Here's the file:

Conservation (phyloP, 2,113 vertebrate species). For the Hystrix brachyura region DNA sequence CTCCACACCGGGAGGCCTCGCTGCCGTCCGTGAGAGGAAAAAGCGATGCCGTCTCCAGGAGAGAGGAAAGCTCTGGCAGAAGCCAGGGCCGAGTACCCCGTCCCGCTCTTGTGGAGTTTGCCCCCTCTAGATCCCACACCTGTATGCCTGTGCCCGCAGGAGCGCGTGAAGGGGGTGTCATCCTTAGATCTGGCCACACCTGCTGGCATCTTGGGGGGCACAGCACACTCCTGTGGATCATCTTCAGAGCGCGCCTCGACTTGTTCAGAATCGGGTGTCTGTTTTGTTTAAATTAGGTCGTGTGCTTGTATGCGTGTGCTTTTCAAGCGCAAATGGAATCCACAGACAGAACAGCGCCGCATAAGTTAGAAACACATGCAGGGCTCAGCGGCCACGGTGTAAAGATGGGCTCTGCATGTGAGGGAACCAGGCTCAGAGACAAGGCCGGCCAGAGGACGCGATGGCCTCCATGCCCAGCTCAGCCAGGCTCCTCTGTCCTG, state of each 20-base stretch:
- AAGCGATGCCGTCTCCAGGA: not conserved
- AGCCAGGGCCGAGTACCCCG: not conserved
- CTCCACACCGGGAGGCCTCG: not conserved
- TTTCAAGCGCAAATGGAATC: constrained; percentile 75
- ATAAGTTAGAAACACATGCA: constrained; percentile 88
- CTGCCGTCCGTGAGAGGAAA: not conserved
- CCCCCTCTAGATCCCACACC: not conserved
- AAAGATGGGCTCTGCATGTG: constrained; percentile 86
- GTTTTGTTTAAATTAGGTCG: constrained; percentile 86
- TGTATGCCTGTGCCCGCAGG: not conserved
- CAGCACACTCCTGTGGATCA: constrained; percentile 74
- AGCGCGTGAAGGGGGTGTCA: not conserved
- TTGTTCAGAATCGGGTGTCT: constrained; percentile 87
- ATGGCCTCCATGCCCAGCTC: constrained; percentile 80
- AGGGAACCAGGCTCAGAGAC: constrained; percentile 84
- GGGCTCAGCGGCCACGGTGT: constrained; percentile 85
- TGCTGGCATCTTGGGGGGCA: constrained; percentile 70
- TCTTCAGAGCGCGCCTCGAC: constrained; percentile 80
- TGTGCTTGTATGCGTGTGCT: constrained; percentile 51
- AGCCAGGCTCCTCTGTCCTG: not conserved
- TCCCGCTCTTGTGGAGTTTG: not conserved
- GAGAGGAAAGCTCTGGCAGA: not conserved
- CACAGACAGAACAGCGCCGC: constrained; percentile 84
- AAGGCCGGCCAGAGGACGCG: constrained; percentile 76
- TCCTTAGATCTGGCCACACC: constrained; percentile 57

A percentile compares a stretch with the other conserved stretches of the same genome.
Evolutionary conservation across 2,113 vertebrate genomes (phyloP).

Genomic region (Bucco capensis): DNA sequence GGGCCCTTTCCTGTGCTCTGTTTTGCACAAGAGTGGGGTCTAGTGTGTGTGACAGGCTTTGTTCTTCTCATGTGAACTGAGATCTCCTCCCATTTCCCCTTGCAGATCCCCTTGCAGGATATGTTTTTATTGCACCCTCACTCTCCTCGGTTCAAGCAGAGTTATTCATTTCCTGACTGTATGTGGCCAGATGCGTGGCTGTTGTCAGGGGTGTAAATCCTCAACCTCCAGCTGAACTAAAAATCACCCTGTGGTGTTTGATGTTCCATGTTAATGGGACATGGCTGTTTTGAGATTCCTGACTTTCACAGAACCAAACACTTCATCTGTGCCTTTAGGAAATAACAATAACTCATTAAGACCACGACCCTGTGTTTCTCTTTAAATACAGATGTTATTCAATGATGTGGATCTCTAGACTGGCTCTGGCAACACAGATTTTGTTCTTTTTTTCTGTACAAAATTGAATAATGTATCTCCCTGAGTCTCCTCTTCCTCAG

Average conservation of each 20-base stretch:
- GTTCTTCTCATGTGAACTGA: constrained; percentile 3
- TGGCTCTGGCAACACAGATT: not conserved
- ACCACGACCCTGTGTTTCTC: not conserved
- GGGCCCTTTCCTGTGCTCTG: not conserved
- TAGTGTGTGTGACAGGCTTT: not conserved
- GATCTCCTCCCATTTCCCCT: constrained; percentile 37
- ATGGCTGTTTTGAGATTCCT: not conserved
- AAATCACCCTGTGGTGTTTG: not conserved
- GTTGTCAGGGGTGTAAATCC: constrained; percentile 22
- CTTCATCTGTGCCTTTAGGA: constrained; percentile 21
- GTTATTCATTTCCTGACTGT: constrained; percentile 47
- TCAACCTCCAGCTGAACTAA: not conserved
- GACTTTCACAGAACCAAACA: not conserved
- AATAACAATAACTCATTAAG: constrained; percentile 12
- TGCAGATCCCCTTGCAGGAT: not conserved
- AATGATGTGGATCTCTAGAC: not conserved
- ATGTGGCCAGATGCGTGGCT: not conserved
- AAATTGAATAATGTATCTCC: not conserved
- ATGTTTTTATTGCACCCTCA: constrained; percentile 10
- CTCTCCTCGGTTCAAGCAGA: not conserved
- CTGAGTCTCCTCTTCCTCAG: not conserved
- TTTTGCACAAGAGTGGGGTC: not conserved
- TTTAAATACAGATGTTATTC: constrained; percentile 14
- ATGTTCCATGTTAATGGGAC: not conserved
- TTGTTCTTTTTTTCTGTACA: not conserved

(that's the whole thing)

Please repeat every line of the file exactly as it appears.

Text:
Conservation (phyloP, 2,113 vertebrate species). For the Hystrix brachyura region DNA sequence CTCCACACCGGGAGGCCTCGCTGCCGTCCGTGAGAGGAAAAAGCGATGCCGTCTCCAGGAGAGAGGAAAGCTCTGGCAGAAGCCAGGGCCGAGTACCCCGTCCCGCTCTTGTGGAGTTTGCCCCCTCTAGATCCCACACCTGTATGCCTGTGCCCGCAGGAGCGCGTGAAGGGGGTGTCATCCTTAGATCTGGCCACACCTGCTGGCATCTTGGGGGGCACAGCACACTCCTGTGGATCATCTTCAGAGCGCGCCTCGACTTGTTCAGAATCGGGTGTCTGTTTTGTTTAAATTAGGTCGTGTGCTTGTATGCGTGTGCTTTTCAAGCGCAAATGGAATCCACAGACAGAACAGCGCCGCATAAGTTAGAAACACATGCAGGGCTCAGCGGCCACGGTGTAAAGATGGGCTCTGCATGTGAGGGAACCAGGCTCAGAGACAAGGCCGGCCAGAGGACGCGATGGCCTCCATGCCCAGCTCAGCCAGGCTCCTCTGTCCTG, state of each 20-base stretch:
- AAGCGATGCCGTCTCCAGGA: not conserved
- AGCCAGGGCCGAGTACCCCG: not conserved
- CTCCACACCGGGAGGCCTCG: not conserved
- TTTCAAGCGCAAATGGAATC: constrained; percentile 75
- ATAAGTTAGAAACACATGCA: constrained; percentile 88
- CTGCCGTCCGTGAGAGGAAA: not conserved
- CCCCCTCTAGATCCCACACC: not conserved
- AAAGATGGGCTCTGCATGTG: constrained; percentile 86
- GTTTTGTTTAAATTAGGTCG: constrained; percentile 86
- TGTATGCCTGTGCCCGCAGG: not conserved
- CAGCACACTCCTGTGGATCA: constrained; percentile 74
- AGCGCGTGAAGGGGGTGTCA: not conserved
- TTGTTCAGAATCGGGTGTCT: constrained; percentile 87
- ATGGCCTCCATGCCCAGCTC: constrained; percentile 80
- AGGGAACCAGGCTCAGAGAC: constrained; percentile 84
- GGGCTCAGCGGCCACGGTGT: constrained; percentile 85
- TGCTGGCATCTTGGGGGGCA: constrained; percentile 70
- TCTTCAGAGCGCGCCTCGAC: constrained; percentile 80
- TGTGCTTGTATGCGTGTGCT: constrained; percentile 51
- AGCCAGGCTCCTCTGTCCTG: not conserved
- TCCCGCTCTTGTGGAGTTTG: not conserved
- GAGAGGAAAGCTCTGGCAGA: not conserved
- CACAGACAGAACAGCGCCGC: constrained; percentile 84
- AAGGCCGGCCAGAGGACGCG: constrained; percentile 76
- TCCTTAGATCTGGCCACACC: constrained; percentile 57

A percentile compares a stretch with the other conserved stretches of the same genome.
Evolutionary conservation across 2,113 vertebrate genomes (phyloP).

Genomic region (Bucco capensis): DNA sequence GGGCCCTTTCCTGTGCTCTGTTTTGCACAAGAGTGGGGTCTAGTGTGTGTGACAGGCTTTGTTCTTCTCATGTGAACTGAGATCTCCTCCCATTTCCCCTTGCAGATCCCCTTGCAGGATATGTTTTTATTGCACCCTCACTCTCCTCGGTTCAAGCAGAGTTATTCATTTCCTGACTGTATGTGGCCAGATGCGTGGCTGTTGTCAGGGGTGTAAATCCTCAACCTCCAGCTGAACTAAAAATCACCCTGTGGTGTTTGATGTTCCATGTTAATGGGACATGGCTGTTTTGAGATTCCTGACTTTCACAGAACCAAACACTTCATCTGTGCCTTTAGGAAATAACAATAACTCATTAAGACCACGACCCTGTGTTTCTCTTTAAATACAGATGTTATTCAATGATGTGGATCTCTAGACTGGCTCTGGCAACACAGATTTTGTTCTTTTTTTCTGTACAAAATTGAATAATGTATCTCCCTGAGTCTCCTCTTCCTCAG

Average conservation of each 20-base stretch:
- GTTCTTCTCATGTGAACTGA: constrained; percentile 3
- TGGCTCTGGCAACACAGATT: not conserved
- ACCACGACCCTGTGTTTCTC: not conserved
- GGGCCCTTTCCTGTGCTCTG: not conserved
- TAGTGTGTGTGACAGGCTTT: not conserved
- GATCTCCTCCCATTTCCCCT: constrained; percentile 37
- ATGGCTGTTTTGAGATTCCT: not conserved
- AAATCACCCTGTGGTGTTTG: not conserved
- GTTGTCAGGGGTGTAAATCC: constrained; percentile 22
- CTTCATCTGTGCCTTTAGGA: constrained; percentile 21
- GTTATTCATTTCCTGACTGT: constrained; percentile 47
- TCAACCTCCAGCTGAACTAA: not conserved
- GACTTTCACAGAACCAAACA: not conserved
- AATAACAATAACTCATTAAG: constrained; percentile 12
- TGCAGATCCCCTTGCAGGAT: not conserved
- AATGATGTGGATCTCTAGAC: not conserved
- ATGTGGCCAGATGCGTGGCT: not conserved
- AAATTGAATAATGTATCTCC: not conserved
- ATGTTTTTATTGCACCCTCA: constrained; percentile 10
- CTCTCCTCGGTTCAAGCAGA: not conserved
- CTGAGTCTCCTCTTCCTCAG: not conserved
- TTTTGCACAAGAGTGGGGTC: not conserved
- TTTAAATACAGATGTTATTC: constrained; percentile 14
- ATGTTCCATGTTAATGGGAC: not conserved
- TTGTTCTTTTTTTCTGTACA: not conserved